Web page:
I had the opportunity to write two Cincinnati Magazine stories in recent years about local novelty inventor Don Poynter, who died on August 13 at age 96, and to amass several taped interviews with him in the process. By starting his career in the early 1950s, he explained to me, he was in the right place at the right time. “World War II was over, and people had money and were feeling good. They wanted to laugh and have fun.”
Poynter’s most celebrated novelties were jokey. You sometimes laughed at the cleverness of his idea and the way it seized upon the pop culture of the moment. Other times you smirked at its naughtiness or weirdness, especially if you idolized Playboy or MAD magazines in the 1950s and early 1960s. Most famous was his Jayne Mansfield Hot Water Bottle, which was the subject of one of my stories and was all the more impressive because the “bombshell” Hollywood actress actively collaborated on and promoted the novelty item with Poynter in 1957.
You’ll see some of his creations in a special display that the Cincinnati Museum Center is aiming to have up next week, from a collection donated to the museum by Poynter’s family (the subject of my 2019 story).
But there was another side to his work. Poynter had a keen interest in media and electronics—gadgetry, maybe—that sometimes led to visionary work that rose above novelty. During our interviews, he told me about how proud he was of one invention in 1967, the Mighty Tiny toy record player.
He deserved that pride of ownership. Considering that one of his more famous novelties was the Little Black Box (that did nothing)—if you switched it on, a hand came out and turned itself off—Mighty Tiny really did something special. Billed as the “world’s smallest record player,” it played tiny records containing music composed and recorded just for it. The record player sold for only $2.98 and included three Mighty Tiny records. The players were manufactured in Japan and distributed by the Ohio Art toy company, which also sold Etch A Sketch.
I was meaning to write another story about this forgotten product with Poynter’s active involvement, but mortality intervened. I think it should be better known—someday, maybe, Cincinnati might be recognized as the Mighty Tiny’s birthplace.
“Records at that time were very big,” Poynter said in one of our interviews to explain his inspiration for Mighty Tiny. (By “big” he meant popular rather than physically large.) “So how can I look at something, change it in some way, and make it interesting or funny and also make it salable?”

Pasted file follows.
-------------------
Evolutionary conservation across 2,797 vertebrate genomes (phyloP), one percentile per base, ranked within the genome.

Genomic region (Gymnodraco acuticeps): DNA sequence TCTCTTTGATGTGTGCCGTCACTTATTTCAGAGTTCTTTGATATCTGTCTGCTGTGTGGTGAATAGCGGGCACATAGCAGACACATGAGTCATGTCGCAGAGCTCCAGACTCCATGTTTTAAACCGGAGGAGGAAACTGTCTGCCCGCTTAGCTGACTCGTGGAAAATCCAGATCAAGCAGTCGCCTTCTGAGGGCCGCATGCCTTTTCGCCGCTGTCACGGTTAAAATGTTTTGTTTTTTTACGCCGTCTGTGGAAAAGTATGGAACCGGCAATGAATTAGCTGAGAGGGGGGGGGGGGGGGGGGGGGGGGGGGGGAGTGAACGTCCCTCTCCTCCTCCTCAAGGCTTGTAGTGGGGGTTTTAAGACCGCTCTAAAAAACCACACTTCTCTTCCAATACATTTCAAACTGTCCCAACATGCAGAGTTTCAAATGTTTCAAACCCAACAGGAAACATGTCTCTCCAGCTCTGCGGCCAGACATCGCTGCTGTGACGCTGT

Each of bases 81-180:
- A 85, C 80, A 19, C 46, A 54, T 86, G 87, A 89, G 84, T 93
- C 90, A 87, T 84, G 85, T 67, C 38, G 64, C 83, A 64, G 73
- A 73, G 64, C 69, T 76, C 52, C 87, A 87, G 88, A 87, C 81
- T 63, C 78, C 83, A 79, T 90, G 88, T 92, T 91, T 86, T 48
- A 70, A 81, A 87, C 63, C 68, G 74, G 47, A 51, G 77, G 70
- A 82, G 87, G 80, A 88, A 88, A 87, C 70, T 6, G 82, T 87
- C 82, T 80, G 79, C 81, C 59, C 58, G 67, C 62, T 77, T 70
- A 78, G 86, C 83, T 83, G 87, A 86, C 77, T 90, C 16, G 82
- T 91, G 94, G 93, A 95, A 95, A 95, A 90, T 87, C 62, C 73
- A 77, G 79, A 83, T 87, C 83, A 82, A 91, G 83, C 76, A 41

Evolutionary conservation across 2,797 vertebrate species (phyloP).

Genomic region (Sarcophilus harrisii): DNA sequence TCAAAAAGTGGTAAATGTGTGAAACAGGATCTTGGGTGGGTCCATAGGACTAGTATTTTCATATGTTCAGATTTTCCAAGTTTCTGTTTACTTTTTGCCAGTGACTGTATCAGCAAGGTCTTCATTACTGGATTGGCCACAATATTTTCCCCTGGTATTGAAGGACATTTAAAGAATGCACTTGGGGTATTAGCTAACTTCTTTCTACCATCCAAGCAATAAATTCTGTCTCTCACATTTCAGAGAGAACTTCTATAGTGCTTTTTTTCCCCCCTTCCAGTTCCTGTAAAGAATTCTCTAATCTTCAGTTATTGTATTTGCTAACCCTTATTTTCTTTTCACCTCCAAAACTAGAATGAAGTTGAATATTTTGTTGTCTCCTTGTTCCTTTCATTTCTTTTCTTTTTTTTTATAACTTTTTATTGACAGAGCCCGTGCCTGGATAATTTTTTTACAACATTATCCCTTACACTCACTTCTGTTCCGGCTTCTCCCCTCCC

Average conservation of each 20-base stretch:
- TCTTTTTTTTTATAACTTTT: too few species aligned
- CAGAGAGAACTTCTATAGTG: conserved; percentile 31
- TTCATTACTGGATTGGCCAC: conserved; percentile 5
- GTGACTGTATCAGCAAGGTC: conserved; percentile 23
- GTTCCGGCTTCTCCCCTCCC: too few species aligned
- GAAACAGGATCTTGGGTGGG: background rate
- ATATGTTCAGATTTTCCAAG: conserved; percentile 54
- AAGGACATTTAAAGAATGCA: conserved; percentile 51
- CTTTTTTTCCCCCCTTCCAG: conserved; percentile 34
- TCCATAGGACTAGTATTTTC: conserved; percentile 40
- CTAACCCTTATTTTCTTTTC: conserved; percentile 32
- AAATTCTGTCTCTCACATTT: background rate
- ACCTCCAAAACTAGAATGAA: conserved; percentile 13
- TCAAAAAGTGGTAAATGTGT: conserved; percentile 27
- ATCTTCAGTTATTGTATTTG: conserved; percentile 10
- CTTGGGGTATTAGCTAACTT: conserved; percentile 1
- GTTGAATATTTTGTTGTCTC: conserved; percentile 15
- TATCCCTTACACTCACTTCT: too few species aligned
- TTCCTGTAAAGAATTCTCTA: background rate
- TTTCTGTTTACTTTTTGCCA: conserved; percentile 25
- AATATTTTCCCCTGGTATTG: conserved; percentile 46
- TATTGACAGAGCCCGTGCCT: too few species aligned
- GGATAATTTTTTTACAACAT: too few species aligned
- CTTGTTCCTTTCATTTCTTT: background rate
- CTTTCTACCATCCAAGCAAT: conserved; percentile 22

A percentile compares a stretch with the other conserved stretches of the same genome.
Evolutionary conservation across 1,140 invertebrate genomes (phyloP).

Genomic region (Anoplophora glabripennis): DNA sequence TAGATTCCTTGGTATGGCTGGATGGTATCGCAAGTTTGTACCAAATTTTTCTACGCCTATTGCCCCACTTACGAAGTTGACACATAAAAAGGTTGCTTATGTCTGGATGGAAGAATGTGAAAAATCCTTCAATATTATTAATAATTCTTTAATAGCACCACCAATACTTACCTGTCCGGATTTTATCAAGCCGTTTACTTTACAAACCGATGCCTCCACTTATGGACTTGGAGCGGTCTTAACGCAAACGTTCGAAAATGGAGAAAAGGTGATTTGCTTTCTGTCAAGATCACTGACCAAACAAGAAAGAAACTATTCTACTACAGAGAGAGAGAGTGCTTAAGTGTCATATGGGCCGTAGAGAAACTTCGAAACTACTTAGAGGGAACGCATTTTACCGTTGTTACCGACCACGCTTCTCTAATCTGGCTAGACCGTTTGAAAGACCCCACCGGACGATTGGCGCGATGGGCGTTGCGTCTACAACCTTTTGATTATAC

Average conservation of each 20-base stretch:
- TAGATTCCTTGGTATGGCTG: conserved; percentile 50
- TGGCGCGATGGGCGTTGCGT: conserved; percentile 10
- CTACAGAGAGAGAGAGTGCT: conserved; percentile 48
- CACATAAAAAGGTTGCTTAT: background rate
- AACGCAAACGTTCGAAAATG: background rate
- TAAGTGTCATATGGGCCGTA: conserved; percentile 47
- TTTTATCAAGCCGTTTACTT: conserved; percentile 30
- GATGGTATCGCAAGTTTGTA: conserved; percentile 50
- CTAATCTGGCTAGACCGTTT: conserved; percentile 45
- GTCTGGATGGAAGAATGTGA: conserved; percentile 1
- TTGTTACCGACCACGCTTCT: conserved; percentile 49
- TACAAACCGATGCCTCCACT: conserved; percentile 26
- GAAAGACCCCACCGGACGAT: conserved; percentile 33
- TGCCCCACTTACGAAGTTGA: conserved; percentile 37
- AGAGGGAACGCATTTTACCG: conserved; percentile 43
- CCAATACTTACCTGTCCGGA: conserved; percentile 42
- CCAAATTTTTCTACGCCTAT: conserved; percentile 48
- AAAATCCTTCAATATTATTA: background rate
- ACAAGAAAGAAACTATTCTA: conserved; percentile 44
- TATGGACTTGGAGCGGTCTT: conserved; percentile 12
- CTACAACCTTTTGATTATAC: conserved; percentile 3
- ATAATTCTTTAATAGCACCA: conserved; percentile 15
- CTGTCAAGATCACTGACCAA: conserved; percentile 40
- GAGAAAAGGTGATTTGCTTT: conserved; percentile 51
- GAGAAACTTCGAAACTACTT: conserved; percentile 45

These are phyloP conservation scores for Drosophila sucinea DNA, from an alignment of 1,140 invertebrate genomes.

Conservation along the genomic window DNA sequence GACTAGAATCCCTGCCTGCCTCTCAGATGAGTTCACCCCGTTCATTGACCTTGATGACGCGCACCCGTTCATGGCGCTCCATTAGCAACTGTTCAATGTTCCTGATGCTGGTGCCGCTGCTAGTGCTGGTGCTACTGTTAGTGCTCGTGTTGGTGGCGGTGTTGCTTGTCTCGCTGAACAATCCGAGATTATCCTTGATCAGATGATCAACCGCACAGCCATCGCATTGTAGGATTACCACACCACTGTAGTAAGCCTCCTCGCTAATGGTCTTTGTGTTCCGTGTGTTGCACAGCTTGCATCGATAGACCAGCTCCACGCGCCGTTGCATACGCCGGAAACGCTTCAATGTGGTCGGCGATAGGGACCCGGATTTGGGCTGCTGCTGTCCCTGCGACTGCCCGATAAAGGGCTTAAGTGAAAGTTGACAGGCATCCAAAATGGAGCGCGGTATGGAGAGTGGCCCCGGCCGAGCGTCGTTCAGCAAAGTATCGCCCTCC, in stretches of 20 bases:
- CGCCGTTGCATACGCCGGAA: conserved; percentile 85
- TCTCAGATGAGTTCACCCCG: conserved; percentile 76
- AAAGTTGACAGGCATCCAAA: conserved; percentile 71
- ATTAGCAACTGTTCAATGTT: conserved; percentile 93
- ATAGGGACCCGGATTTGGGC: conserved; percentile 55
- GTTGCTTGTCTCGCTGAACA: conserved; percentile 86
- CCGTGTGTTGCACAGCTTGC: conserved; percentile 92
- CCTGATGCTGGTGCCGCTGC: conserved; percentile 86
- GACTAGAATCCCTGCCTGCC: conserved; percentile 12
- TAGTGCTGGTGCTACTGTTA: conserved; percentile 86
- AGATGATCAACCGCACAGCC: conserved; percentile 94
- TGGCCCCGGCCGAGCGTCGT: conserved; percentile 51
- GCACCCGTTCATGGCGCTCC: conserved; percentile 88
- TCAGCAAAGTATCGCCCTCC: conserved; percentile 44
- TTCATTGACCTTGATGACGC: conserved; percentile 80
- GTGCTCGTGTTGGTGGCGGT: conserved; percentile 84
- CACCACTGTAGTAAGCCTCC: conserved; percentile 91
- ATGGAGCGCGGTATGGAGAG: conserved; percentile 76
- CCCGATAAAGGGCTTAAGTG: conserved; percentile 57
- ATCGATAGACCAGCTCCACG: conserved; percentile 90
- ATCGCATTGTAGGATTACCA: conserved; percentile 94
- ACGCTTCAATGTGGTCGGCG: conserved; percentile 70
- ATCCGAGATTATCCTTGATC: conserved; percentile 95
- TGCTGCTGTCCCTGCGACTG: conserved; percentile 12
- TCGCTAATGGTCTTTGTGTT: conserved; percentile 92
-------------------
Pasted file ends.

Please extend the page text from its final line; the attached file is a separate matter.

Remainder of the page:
He thought of the gadget as something for young children, not the millions of Boomer teenagers buying rock and roll records in the mid- to late 1960s. “Children a lot of times are impatient,” he said. “They put a record on for 15 seconds, then put another on. It isn’t just the sound [of the music] for them, it’s the idea of putting it on, taking it off, putting on another. It’s a toy for children.”
You can find pictures and even YouTube videos of the product online. Among lovers and collectors of toys, records, and all manner of audio-producing devices, Mighty Tiny has acquired a following for both its oddness and its charm. The freeform New Jersey radio station WFMU-FM has a website page devoted to it on its “Internet museum of Flexi/cardboard/oddity records” section. There you can succumb to the allure of the photo on Mighty Tiny’s packaging: A smiling young girl holds one of its tiny black records between her thumb and first two fingers.
Other images in this online “museum” show the Mighty Tiny speaker box in the plastic lid’s top, the needle on the underside when the lid is raised, and the AA battery slot just below the white plastic turntable. This case is dark green; there were other colors.
An online site that sells collectibles, Worth Point, lists the dimensions of the player as (in inches) 4¾ x 2¾ x 2¼, with individual records having a 2¼-inch diameter. Poynter said the diameter is 2 and 3/8 inches. And Michael Cumella of the WFMU museum page told me the discs are some kind of hard plastic rather than vinyl, as they don’t flex or bend.
Cumella calls the overall product “lo-fi,” and online videos show how hard it is to get the specially made records to play well on Mighty Tiny. Motor-activated when the lid was closed, it didn’t have controls for volume or tone arm movement. (Actually, it didn’t have a tone arm.) History’s Dumpster website reports the system played records at up to 100 rpm (revolutions per minute), even though Poynter told me he aimed for 78 rpm, a popular speed for children’s records in the 1960s.